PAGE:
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New world order for trusts?: The meaning of ‘prior interest’ in section 32

Published: Thursday 24 June 2021

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Commentary by Robert Ham QC

The statutory power of advancement conferred by section 32 of the Trustee Act 1925 is a valuable tool for trustees given them as an aid to enable trust property to be used for the fullest benefit of a beneficiary with an interest in capital: see Lord Inglewood v IRC [1983] 1 WLR 366, 372–3 per Fox LJ, a judgment which contains a useful catalogue of ways in which the power has been exercised.[1]

But the power is not unrestricted:

  • Unless section 69(2) it applies only if and so far only as a contrary intention is not expressed in the trust instrument and takes effect subject to the terms of that instrument.
  • For trusts created before October 2014 it is limited to one half, unless extended by the trust instrument.
  • Paragraph (c) of the proviso to section 32(1) says that no advance may be made that would prejudice any person entitled to any prior life or other interest, whether vested or contingent, unless that person is in existence and of full age and consents in writing to the advance.

In Womble Bond Dickinson Trust Corporation v Glenn [2021] EWHC 624 (Ch) Master Clark had to consider how that last restriction applied to a trust in Hancock v Watson [1902] AC 14 form, that is to say a trust where there there is an absolute gift to a beneficiary in the first instance and trusts are engrafted or imposed on the interest of the beneficiary.  In such cases, the court reconciles the two inconsistent dispositions made by the absolute gift, on one hand, and by the engrafted trusts, on the other hand, by imputing to the settlor an intention to modify the absolute gift only in so far as necessary to give effect to the engrafted trusts.  If the engrafted trusts fail for any reason, the result is that the initial absolute gift stands except to the extent to which it is cut down in the events which have actually happened.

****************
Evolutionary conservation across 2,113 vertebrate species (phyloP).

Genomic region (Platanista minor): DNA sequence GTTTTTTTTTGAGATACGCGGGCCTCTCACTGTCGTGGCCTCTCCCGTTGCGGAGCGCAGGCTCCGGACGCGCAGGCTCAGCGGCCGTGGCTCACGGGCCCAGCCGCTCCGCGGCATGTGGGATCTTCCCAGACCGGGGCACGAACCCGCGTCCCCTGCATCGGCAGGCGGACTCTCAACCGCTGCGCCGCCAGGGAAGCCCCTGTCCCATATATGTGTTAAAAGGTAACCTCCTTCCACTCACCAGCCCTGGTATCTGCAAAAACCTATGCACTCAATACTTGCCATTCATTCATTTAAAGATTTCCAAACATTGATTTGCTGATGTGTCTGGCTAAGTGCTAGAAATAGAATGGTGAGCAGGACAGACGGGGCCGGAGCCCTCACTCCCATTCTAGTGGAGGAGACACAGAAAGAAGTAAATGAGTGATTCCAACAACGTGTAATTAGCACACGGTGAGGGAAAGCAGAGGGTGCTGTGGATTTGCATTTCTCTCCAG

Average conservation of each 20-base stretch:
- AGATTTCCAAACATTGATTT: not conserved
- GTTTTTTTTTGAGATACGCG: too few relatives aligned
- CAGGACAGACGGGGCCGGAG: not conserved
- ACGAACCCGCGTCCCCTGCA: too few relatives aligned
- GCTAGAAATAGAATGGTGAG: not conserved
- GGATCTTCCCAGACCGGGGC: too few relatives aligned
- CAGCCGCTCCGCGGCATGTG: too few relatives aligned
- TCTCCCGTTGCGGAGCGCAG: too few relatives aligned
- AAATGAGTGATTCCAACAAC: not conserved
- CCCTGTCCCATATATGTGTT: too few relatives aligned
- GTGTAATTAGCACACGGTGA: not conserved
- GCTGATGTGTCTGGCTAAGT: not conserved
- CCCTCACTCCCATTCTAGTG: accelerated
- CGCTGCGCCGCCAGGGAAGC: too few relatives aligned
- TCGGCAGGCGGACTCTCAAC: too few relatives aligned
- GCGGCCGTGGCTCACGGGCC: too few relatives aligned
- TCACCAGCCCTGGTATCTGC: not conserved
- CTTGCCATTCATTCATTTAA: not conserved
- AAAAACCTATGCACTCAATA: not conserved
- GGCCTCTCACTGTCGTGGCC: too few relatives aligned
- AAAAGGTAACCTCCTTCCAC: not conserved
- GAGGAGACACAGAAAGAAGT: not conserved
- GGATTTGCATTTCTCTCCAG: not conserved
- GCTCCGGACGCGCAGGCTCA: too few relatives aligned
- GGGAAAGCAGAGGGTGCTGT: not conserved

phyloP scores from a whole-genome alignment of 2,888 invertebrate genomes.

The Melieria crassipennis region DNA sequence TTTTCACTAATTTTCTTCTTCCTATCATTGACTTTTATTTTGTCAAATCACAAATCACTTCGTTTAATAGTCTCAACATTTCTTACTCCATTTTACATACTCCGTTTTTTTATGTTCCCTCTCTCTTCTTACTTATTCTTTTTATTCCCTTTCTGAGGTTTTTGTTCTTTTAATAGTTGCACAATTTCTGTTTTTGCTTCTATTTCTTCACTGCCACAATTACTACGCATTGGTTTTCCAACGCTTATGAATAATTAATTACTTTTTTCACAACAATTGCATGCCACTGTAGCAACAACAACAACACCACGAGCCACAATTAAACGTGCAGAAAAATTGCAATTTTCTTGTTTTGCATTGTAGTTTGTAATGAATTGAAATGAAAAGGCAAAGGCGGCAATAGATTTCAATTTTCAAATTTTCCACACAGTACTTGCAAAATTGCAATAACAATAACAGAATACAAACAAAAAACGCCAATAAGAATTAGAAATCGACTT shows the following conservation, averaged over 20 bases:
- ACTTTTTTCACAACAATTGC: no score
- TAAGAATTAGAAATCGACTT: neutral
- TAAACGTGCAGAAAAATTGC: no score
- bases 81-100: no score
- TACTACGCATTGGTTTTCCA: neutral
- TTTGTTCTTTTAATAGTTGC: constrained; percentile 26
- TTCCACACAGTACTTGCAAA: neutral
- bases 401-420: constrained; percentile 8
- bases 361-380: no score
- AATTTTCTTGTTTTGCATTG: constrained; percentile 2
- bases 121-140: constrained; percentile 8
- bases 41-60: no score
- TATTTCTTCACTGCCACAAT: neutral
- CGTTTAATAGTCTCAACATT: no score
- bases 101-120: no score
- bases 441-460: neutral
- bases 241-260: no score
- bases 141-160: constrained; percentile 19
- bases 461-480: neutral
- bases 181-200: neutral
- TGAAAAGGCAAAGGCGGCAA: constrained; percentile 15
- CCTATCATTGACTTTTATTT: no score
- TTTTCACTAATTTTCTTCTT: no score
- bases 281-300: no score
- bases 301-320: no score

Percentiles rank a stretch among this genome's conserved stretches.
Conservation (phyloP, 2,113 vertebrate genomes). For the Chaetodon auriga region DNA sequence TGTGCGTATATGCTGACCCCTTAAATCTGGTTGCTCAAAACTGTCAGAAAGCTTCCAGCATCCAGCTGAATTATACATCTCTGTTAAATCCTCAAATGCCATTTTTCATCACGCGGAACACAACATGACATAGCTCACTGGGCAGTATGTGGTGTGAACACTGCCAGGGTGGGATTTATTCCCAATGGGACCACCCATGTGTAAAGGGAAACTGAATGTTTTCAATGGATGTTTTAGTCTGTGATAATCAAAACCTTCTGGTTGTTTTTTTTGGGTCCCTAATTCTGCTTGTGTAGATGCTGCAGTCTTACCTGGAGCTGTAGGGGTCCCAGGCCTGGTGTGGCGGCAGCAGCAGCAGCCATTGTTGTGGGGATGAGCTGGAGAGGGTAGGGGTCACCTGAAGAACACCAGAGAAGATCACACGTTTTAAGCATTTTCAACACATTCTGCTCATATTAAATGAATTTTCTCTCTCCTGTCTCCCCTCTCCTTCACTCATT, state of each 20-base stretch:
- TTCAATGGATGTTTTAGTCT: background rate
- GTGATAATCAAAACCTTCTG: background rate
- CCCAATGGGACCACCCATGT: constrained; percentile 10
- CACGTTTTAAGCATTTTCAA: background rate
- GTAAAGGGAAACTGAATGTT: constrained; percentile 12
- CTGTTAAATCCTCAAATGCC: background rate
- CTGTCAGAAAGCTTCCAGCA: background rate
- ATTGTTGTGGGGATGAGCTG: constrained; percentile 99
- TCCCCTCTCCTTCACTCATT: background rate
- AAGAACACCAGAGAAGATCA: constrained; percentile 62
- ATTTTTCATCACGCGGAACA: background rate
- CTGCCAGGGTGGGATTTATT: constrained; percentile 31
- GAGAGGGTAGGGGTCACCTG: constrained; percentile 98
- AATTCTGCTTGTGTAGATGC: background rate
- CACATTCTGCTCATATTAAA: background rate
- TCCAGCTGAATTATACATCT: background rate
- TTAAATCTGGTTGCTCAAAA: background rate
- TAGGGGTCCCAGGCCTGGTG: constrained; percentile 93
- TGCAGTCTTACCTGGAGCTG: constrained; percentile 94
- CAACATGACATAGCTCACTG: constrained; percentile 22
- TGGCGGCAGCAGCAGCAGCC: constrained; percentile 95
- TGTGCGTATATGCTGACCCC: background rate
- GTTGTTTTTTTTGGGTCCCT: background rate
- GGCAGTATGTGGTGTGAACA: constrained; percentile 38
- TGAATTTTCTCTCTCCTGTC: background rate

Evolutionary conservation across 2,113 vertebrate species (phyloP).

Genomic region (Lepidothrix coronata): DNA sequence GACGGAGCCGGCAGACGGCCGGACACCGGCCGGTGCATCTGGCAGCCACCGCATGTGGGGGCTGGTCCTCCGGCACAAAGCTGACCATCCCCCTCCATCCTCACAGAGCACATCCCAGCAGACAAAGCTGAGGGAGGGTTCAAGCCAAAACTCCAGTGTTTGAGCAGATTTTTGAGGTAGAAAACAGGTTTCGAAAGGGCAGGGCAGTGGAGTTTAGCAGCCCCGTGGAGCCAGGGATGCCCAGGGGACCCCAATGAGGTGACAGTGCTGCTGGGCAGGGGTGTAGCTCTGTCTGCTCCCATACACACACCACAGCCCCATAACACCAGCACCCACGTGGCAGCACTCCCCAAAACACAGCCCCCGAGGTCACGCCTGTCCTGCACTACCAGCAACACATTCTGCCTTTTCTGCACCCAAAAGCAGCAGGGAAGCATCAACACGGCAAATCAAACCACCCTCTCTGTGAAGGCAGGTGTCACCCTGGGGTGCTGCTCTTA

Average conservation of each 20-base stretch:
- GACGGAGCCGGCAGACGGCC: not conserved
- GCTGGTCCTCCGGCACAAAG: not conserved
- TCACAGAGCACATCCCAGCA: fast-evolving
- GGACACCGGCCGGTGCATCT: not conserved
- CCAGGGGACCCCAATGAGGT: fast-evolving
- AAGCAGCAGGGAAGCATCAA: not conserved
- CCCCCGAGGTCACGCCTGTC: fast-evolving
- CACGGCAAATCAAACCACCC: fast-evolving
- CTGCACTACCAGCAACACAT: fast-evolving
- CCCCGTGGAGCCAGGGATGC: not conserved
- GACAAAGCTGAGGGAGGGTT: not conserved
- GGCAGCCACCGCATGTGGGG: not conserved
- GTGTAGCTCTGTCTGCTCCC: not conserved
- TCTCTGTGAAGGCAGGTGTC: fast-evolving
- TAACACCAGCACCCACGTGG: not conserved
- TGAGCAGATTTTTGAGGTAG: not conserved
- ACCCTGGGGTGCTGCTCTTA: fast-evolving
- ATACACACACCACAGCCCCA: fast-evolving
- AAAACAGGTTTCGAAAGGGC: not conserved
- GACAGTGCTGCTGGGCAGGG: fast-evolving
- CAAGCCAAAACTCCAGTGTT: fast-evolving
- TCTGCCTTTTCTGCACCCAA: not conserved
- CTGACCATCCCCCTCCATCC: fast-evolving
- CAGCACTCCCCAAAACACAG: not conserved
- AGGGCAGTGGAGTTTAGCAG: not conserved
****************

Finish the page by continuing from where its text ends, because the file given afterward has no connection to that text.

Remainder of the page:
The Hancock v Watson principle does not apply where there is no separate initial gift but merely a gift coupled with a series of limitations over so as to form (as it is put) one system of trusts – for example .where a trust fund is divided into shares, each held on trust for a beneficiary for life, with remainder to his/her children and an ultimate trust for the beneficiary if the share is not wholly disposed of, without an initial trust of the share for the beneficiary.

In the Womble Bond Dickinson case, there was a trust in favour of a class of beneficiaries made up of the settlor’s present and future grandchildren contingently on attaining the age of 25 in such shares as the trustees should appoint.  The next clause – which was in the form of a proviso – then laid down that the share taken by any of the beneficiaries should not vest in him or her absolutely but should be retained by the trustees (a) on trust for the beneficiary for life, and subject thereto (b) for the sons of the beneficiary in tail with remainder (c) to the beneficiary absolutely.

The trustees wished to advance capital for the benefit of grandchildren to enable them to buy homes to live in.  The question was whether there was power to do so, and the Master held that they did: